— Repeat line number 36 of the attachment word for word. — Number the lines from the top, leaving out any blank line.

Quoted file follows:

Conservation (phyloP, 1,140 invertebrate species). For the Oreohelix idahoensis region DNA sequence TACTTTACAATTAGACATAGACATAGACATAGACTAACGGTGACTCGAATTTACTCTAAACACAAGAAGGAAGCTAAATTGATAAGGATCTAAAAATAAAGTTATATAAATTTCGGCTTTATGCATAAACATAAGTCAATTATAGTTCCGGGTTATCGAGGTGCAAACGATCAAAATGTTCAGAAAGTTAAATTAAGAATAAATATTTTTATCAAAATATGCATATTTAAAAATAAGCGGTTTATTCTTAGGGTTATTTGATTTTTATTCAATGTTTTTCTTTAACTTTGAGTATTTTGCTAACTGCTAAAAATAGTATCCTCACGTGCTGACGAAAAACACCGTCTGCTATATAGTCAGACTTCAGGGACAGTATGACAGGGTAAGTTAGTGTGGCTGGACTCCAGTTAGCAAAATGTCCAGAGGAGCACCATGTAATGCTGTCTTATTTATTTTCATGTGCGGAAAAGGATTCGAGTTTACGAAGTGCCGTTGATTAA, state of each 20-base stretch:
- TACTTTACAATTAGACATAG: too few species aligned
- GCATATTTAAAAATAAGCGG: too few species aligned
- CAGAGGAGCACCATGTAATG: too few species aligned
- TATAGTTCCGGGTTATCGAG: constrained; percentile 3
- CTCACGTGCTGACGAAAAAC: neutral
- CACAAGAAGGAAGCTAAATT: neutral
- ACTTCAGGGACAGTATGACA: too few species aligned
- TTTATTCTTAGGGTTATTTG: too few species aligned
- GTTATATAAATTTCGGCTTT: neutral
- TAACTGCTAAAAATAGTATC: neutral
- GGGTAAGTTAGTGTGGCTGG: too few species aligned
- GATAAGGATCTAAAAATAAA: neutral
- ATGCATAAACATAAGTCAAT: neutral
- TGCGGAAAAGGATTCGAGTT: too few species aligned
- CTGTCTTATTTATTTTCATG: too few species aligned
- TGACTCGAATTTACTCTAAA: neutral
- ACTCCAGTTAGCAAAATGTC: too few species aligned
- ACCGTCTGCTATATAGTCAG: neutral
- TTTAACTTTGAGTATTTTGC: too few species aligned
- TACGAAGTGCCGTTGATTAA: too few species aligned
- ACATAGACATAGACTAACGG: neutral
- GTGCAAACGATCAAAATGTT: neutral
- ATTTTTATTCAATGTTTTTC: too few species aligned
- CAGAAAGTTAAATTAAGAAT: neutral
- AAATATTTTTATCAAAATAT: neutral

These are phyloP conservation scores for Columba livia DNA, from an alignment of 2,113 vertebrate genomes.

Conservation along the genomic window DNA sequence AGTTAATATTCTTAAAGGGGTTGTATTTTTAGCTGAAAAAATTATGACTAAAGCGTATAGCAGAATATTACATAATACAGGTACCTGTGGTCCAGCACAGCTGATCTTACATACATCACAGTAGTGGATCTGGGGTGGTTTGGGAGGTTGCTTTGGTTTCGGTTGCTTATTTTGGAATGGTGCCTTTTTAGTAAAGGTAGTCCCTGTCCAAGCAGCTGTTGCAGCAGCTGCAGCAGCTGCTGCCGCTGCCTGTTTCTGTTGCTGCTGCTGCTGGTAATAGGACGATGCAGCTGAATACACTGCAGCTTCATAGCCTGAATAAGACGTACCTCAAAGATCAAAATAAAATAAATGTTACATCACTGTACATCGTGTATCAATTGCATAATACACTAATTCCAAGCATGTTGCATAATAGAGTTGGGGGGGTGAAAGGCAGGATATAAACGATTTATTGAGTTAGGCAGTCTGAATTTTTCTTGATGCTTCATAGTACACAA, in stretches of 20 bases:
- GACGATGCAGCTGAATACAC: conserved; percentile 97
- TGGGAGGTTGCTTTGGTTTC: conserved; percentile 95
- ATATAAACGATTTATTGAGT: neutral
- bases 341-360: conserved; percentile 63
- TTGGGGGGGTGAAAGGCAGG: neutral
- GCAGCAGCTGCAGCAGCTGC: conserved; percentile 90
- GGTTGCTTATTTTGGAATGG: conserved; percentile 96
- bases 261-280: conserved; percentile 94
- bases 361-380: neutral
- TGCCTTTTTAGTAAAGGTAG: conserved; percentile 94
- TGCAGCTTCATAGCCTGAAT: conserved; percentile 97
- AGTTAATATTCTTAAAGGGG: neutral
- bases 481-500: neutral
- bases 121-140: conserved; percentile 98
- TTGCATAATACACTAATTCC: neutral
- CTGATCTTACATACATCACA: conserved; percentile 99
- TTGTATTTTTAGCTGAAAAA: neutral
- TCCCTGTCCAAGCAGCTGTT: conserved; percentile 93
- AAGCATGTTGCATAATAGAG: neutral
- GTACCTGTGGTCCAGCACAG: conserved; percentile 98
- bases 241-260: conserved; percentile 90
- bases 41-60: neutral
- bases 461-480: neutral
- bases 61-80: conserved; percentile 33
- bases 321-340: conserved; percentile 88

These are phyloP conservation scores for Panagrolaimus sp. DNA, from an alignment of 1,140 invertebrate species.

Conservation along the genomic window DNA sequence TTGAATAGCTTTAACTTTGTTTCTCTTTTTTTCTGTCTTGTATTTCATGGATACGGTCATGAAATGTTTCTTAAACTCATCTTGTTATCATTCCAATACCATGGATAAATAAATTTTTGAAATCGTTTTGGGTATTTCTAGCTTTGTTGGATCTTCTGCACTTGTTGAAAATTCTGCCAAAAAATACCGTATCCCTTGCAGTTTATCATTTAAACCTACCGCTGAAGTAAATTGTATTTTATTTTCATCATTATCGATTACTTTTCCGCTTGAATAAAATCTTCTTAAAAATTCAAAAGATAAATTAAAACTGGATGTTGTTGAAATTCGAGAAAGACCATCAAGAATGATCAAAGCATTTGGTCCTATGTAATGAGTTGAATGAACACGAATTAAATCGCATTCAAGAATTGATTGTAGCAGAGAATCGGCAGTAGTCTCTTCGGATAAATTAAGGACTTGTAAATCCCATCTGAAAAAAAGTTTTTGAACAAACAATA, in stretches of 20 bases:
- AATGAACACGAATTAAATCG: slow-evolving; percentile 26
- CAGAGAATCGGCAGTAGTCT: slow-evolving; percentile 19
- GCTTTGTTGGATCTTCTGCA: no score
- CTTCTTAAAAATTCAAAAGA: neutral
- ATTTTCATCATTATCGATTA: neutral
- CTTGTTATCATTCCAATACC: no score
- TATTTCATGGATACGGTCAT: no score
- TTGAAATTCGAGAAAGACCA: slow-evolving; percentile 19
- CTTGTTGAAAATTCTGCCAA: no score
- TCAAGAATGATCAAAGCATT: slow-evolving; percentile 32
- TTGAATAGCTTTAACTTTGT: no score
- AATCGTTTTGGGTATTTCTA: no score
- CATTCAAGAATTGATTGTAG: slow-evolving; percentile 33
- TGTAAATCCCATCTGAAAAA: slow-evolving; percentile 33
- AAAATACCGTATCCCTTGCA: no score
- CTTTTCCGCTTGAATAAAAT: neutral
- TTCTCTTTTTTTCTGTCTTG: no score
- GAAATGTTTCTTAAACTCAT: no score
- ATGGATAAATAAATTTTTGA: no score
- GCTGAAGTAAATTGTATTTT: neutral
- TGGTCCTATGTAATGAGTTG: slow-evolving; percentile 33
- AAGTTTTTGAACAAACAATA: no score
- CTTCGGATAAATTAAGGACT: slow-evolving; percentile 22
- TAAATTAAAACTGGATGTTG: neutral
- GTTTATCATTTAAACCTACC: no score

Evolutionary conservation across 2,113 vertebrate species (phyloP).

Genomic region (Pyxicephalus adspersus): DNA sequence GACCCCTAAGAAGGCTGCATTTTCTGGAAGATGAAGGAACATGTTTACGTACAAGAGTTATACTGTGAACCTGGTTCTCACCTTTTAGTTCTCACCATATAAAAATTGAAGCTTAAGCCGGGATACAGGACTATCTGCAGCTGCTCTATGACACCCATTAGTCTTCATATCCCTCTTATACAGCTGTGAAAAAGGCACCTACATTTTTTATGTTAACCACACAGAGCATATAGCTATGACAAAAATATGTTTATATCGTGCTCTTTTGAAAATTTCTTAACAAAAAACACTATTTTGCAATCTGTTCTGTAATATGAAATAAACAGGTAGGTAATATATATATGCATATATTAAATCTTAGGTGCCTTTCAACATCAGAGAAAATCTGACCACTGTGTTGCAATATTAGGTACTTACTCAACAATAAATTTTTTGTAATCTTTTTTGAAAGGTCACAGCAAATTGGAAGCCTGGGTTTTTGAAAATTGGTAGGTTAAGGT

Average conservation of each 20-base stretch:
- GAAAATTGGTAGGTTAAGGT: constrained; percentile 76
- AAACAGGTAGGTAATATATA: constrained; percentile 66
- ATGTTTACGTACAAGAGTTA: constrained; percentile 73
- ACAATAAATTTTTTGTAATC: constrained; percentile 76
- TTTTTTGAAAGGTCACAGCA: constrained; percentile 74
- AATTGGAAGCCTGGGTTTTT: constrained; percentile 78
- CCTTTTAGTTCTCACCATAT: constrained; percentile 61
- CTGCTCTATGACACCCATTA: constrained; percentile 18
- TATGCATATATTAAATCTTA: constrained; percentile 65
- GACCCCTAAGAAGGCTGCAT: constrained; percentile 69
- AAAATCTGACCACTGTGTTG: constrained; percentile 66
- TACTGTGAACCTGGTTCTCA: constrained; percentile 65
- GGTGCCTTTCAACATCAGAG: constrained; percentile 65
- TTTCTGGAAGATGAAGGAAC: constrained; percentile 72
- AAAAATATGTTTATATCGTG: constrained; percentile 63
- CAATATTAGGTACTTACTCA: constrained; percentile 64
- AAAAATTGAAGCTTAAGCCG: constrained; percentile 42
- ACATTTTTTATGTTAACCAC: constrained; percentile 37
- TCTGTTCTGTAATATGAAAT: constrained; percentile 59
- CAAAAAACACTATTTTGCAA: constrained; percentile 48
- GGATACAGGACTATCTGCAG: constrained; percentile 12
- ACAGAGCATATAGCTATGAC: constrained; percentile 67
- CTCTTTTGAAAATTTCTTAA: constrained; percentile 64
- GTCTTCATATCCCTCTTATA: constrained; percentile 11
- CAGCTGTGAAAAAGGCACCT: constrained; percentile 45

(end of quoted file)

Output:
- bases 261-280: conserved; percentile 94